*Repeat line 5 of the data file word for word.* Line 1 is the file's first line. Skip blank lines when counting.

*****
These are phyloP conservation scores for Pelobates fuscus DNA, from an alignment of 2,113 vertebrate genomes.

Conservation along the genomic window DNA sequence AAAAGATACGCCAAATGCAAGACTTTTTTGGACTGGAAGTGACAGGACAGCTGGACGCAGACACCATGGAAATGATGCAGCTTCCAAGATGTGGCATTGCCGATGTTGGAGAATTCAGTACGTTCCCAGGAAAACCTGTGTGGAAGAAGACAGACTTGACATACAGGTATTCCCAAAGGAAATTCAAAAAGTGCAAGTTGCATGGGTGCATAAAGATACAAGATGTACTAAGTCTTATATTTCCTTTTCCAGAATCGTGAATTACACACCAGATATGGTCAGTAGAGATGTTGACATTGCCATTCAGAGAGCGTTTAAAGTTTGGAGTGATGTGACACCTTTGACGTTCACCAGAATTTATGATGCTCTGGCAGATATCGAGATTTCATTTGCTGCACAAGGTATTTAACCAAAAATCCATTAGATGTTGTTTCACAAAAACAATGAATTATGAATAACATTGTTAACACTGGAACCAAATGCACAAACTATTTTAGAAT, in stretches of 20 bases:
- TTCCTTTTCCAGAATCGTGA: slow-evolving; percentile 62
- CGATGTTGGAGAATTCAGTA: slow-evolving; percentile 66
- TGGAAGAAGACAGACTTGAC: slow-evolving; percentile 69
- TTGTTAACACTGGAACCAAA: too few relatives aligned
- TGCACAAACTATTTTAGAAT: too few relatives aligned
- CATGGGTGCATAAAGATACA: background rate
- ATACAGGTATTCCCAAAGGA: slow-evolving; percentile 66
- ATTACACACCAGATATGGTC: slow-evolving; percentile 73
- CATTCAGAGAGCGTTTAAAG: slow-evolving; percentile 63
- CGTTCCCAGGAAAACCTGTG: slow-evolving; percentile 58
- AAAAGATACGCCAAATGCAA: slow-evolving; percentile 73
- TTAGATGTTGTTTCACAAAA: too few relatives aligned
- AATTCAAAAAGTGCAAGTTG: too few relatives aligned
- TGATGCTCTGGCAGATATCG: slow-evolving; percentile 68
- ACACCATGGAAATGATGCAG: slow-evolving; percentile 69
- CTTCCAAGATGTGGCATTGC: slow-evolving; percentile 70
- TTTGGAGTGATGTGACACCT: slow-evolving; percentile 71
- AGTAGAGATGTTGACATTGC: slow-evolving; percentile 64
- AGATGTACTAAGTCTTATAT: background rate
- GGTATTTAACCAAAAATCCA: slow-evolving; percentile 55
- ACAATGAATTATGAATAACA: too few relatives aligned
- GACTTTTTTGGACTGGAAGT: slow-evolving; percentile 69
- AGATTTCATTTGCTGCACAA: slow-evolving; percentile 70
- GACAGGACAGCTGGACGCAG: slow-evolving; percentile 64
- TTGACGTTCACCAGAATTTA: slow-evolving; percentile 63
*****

- TGGAAGAAGACAGACTTGAC: slow-evolving; percentile 69